Or, to write it out: In the swept categories, Rabid Puppy Number (x) is likely greater than the Non-Rabid voters (Total – x) * the average percentage of the #1 work from previous years.
In the 4/5 categories, the Rabid Puppy number (x) is likely less than the Non-Rabid voters (Total – x) * the average percentage of the #1 work from previous years.
While that won’t be 100% accurate, as the #1 work gets a range of numbers, it’s going to give us something to start with. Here’s the actual formula for calculating the Rabid Puppy lower limit in swept categories using this logic:
x > (Total – x) * #1%
x > #1% * Total – #1% * x
x + #1% * x > #1% * Total
(1 + #1%)x > #1% * Total
x > (#1% * Total) / (1 + #1%)
So, quick chart: we need the #1%, the average percent of vote the #1 work gets, i.e. the highest placing non-RP work, in all categories that were either swept or had 4/5. I’ll use the 4/5 Rabid categories in a second to establish an upper limit.
Off to the Hugo stats to create the chart. I used data from 2010-2013, giving me 4 years. I didn’t use 2014 and 2015 because the Sad Puppies and Rabid Puppies changed the data sets by their campaigns. I didn’t use 2009 data because the WorldCon didn’t format it conveniently that year, so it is much harder to pull the percentages off. I don’t have infinite time to work on this stuff. :). I also had to toss out Fan Cast because it’s such a new category.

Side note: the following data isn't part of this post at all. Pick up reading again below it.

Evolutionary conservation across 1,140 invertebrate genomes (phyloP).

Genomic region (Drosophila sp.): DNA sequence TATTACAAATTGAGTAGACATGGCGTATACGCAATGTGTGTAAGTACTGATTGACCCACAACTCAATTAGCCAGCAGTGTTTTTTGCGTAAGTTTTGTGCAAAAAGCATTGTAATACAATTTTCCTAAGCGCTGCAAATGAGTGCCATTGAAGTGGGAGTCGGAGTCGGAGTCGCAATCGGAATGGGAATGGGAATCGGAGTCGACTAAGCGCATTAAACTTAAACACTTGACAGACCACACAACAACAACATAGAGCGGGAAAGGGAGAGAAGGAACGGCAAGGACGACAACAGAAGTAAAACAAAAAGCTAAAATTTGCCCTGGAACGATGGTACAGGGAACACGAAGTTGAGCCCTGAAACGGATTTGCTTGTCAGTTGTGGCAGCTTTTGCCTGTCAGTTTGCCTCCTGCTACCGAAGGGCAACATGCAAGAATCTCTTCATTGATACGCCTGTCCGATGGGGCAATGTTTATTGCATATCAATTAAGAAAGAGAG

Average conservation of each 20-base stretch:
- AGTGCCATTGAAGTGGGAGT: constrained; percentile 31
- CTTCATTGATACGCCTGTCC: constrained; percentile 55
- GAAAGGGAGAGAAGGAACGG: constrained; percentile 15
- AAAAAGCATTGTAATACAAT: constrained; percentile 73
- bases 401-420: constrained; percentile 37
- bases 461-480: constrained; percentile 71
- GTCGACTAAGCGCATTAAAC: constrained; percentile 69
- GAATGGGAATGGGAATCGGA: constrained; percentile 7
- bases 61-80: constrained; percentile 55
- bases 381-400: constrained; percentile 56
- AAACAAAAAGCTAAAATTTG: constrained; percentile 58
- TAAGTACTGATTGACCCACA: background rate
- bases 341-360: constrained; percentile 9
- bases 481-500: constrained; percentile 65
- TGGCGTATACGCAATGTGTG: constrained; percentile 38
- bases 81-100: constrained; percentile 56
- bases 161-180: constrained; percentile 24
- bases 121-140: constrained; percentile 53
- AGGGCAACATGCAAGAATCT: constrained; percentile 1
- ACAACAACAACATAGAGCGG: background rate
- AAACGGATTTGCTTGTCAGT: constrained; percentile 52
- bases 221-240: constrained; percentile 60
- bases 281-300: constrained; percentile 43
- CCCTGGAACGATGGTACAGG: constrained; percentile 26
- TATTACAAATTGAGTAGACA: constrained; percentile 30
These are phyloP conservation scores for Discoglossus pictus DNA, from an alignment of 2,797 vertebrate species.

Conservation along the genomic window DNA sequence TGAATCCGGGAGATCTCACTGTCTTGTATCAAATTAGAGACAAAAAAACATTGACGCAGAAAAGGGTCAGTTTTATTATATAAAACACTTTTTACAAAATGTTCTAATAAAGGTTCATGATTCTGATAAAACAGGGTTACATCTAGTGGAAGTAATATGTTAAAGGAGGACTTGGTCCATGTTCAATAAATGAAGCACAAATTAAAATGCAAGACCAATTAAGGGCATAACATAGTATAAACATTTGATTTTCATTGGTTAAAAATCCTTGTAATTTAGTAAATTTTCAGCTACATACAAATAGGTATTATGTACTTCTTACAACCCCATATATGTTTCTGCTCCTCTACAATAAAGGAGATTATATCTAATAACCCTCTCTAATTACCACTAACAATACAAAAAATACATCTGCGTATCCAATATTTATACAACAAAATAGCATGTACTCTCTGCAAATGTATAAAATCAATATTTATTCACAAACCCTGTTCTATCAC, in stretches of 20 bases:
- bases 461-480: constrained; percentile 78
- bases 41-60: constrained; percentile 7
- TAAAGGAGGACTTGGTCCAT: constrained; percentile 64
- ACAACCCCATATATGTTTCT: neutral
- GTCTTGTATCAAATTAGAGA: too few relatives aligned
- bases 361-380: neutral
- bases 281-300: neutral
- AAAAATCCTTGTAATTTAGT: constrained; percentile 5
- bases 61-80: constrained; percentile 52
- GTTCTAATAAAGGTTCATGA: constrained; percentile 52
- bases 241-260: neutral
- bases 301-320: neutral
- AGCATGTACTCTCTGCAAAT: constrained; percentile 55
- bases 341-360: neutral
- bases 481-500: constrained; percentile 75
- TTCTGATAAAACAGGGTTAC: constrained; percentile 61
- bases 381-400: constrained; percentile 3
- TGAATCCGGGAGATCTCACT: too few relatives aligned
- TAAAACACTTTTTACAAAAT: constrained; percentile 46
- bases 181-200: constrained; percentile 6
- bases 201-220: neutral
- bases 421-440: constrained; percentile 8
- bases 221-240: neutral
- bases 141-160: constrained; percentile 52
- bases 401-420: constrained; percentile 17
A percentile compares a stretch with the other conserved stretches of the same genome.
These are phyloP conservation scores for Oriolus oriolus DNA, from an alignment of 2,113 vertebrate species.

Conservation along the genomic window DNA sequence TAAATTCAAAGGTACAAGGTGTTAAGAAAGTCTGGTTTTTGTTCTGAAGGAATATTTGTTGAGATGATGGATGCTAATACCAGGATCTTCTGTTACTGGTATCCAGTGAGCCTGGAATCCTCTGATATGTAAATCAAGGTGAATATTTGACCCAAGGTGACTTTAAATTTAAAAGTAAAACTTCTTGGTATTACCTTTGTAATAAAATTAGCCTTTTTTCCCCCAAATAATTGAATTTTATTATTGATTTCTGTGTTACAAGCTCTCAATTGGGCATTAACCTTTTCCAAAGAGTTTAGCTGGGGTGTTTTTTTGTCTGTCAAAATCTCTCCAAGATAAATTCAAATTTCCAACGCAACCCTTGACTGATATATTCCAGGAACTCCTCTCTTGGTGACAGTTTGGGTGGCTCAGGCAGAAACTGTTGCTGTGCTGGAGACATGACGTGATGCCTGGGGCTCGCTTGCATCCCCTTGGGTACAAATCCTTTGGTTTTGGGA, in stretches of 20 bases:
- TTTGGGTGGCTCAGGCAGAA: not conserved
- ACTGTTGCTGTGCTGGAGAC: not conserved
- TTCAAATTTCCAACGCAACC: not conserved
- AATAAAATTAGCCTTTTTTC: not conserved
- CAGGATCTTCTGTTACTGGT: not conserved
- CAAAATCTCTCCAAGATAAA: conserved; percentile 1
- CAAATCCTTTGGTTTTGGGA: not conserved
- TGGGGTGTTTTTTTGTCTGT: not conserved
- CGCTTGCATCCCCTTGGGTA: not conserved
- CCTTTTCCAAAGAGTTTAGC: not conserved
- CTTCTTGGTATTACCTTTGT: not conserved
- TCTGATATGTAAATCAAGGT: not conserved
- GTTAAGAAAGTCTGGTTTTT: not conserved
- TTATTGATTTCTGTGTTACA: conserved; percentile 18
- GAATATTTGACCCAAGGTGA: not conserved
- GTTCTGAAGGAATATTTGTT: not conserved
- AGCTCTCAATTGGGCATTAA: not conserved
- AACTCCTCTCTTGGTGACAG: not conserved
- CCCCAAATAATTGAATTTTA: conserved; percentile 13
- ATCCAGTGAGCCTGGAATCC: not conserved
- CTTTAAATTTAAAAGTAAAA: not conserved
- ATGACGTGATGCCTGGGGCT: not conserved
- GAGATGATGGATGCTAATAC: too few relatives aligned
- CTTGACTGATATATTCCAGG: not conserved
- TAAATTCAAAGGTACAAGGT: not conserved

Chart #1: Percentage the #1 Hugo Nominee Received 2010-2013
Notice that far right column of “range”: that’s the difference between the high and low in that 4 year period. This big range is going to introduce a lot of statistical noise into the calculations: if I estimate Best Related work to get 16.6%, I’d be off as much as 5% in some years. I could try to offset this by fancier stat tools, but 4 data points will produce a garbage standard deviation, though, so I won’t use that. On 300 votes, this 5% error would throw a +/- halo of 15 votes. Significant but not overwhelming.
Okay, now that I have this data, let’s use it to calculate the lower limit of Rabid Puppies:
Chart 2: Calculating Min Rabid Puppy Number from 2016 Swept Categories
|Swept Category||Total Votes||#1 %||Min RP|
Okay, what the hell does this chart say? The Short Story category had 2451 voters this year. In past years, the #1 Sad Puppy pick grabbed 14% of the vote. To beat that 14%, there needed to be at least 302 Rabid Puppy voters. With that number, you get 302 Rabid Votes, (2451-302) = 2149 Non-Rabid votes, voting at 14% = 301 votes. Thus, the Rabid Puppies would beat all the Non-Rabid votes by 1 point.